The Belt & Road Initiative Central Asia: The Tax Implications

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Op/Ed by Chris Devonshire-Ellis

Profits, Income Tax & VAT Across China’s Belt & Road In Central Asia

As we have seen over the past few weeks, China is opening up the Belt & Road Initiative to Foreign Investors. It has done this by changing its foreign investment law, and including in this the ability, for the first time, for Foreign Investors to participate in Chinese procurement contracts and bidding for tenders. We discussed this situation in the article China’s New Foreign Investment Law & The Impact On The Belt & Road Initiative

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That has lead us to examine the roles in which Foreign Investors can play in looking to negotiate and secure Belt & Road Initiative contracts, which was further discussed in the articles Best Practice & Negotiation Issues When Handling Belt & Road Initiative Contracts and in Preparing Foreign Investors For Procurement In Belt & Road Contracts

In this article we can examine the tax implications of doing business in Central Asia itself. Below is a chart explaining the basic tax structures in each of the respective Central Asian nations.

As can be seen, there is some considerable leeway in the amounts due, depending upon various levels of income or the type of business involved. Some of the countries mentioned also impose additional taxes on sales, social security and so on which also add to the overall tax burden, and are too complex to list here in a simple graphic. Readers interested in the subject and requiring a more detailed analysis pertinent to their specific needs should contact us for clarifications.

There are other caveats too. Of the countries mentioned, Kazakhstan, Kyrgyzstan and Russia are all members of the Eurasian Economic Union which reduces some elements of trade between, this being especially applicable to duties. This could impact upon the desired location a Belt & Road project office be located in.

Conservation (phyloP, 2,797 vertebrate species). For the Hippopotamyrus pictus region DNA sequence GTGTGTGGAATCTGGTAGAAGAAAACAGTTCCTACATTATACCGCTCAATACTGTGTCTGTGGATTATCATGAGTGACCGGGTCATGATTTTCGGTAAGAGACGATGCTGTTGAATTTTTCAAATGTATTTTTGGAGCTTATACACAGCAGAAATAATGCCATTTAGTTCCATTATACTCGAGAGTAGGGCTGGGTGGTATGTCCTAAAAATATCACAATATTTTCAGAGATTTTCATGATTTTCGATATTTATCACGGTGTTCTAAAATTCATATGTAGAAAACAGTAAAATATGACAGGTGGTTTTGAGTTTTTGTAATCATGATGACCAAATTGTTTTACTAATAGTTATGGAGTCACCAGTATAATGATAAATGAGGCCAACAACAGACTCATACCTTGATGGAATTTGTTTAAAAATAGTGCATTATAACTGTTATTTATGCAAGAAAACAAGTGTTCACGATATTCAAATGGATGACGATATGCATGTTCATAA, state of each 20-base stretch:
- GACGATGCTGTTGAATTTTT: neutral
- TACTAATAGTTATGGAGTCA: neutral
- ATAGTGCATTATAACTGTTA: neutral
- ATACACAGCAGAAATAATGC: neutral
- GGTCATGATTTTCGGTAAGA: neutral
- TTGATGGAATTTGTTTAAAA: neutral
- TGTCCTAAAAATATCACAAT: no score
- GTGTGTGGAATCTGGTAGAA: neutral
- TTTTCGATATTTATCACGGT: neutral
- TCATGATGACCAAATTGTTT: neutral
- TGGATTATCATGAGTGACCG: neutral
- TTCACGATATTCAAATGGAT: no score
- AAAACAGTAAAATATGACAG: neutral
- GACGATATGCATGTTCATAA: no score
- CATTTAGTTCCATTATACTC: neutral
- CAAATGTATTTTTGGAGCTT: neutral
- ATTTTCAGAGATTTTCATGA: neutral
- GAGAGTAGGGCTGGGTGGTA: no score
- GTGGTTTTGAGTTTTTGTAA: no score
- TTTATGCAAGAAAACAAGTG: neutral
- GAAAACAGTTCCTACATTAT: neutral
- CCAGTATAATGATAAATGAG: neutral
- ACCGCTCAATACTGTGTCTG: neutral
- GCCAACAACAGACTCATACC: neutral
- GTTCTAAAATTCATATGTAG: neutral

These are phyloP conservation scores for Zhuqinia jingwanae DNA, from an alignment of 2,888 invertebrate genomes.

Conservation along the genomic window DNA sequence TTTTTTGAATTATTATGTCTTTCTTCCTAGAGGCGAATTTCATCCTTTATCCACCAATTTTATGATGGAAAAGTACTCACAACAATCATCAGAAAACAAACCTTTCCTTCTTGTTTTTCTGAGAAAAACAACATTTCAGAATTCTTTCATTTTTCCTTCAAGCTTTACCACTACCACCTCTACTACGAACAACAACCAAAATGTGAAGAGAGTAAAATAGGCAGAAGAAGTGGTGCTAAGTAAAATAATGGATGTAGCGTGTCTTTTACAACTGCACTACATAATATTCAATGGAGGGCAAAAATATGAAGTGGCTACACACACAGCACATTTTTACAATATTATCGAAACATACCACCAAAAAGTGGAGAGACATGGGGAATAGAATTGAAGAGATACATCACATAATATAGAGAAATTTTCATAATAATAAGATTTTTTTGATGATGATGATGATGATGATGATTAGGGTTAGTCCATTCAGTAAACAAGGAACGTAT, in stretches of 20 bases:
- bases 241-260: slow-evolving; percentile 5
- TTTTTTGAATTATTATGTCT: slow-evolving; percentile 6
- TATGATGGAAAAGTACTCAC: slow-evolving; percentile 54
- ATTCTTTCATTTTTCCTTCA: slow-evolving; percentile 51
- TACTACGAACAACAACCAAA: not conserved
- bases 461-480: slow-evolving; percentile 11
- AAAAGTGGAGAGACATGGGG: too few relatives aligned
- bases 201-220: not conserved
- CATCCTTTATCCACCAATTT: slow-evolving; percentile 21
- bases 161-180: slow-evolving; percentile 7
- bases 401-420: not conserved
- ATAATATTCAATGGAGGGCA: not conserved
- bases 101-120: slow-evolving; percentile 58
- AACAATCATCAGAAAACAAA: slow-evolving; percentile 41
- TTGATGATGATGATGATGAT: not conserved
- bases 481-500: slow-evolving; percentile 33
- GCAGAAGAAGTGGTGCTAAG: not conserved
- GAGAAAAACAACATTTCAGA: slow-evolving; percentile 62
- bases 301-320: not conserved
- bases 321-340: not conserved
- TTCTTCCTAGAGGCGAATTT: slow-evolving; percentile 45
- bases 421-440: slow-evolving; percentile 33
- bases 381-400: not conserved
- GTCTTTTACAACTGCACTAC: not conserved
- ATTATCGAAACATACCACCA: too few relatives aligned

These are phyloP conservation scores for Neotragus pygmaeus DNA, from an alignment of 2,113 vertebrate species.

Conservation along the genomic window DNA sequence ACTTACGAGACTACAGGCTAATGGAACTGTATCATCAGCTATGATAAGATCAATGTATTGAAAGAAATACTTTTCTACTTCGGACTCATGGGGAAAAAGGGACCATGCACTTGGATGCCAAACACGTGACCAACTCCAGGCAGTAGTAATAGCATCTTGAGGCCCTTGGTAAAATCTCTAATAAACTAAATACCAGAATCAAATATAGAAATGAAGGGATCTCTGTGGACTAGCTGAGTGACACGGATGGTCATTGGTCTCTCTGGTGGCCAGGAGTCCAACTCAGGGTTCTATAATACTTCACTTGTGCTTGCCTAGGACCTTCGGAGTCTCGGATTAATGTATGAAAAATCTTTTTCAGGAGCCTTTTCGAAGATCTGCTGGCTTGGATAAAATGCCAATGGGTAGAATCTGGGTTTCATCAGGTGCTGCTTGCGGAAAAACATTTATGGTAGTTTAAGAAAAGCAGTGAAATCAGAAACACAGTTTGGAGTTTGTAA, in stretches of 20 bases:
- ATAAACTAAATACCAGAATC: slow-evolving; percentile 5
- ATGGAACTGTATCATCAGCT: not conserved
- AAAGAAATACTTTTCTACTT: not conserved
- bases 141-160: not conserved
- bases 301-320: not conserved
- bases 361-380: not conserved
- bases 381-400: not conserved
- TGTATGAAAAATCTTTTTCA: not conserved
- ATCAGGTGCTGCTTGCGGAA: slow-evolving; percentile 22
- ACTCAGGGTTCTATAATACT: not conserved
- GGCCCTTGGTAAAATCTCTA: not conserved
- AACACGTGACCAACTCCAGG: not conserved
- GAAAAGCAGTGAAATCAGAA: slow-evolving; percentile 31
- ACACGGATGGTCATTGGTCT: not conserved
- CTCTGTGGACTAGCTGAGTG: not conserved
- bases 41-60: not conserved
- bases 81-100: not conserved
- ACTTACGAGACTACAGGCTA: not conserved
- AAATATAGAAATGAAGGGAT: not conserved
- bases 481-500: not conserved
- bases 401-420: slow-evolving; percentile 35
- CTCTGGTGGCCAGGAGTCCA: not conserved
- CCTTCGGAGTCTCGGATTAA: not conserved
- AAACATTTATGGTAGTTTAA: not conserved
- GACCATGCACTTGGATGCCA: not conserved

All of the countries mentioned also employ a variety of Double Tax Treaties (DTA), both with each other and with other countries. It is worthwhile establishing if such DTA are applicable to your business. Of these, all bar Afghanistan have a DTA with China, while all have committed to sign off with China on a Belt & Road Initiative MoU. The latter may have some negotiating leeway, while the applicable DTA can be used, through the imposition of Withholding Tax mechanisms and the using of this tax (applied to Royalty items such as Trademarks and Patents) to minimize the overall Profits tax.

Structuring contracts therefore with Belt & Road contracts in Central Asia requires a knowledge of applicable DTA, in addition to the local Central Asian tax regime. Professional advise should be obtained.



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Silk Road Briefing is produced by Dezan Shira & Associates. The firm provides business intelligence, legal advisory, tax advisory and on-going legal, financial and business operational support to investors throughout China, India, ASEAN and Russia, and has 28 offices throughout the region. We also provide advice for Belt & Road project facilitation. To contact us please email or visit us at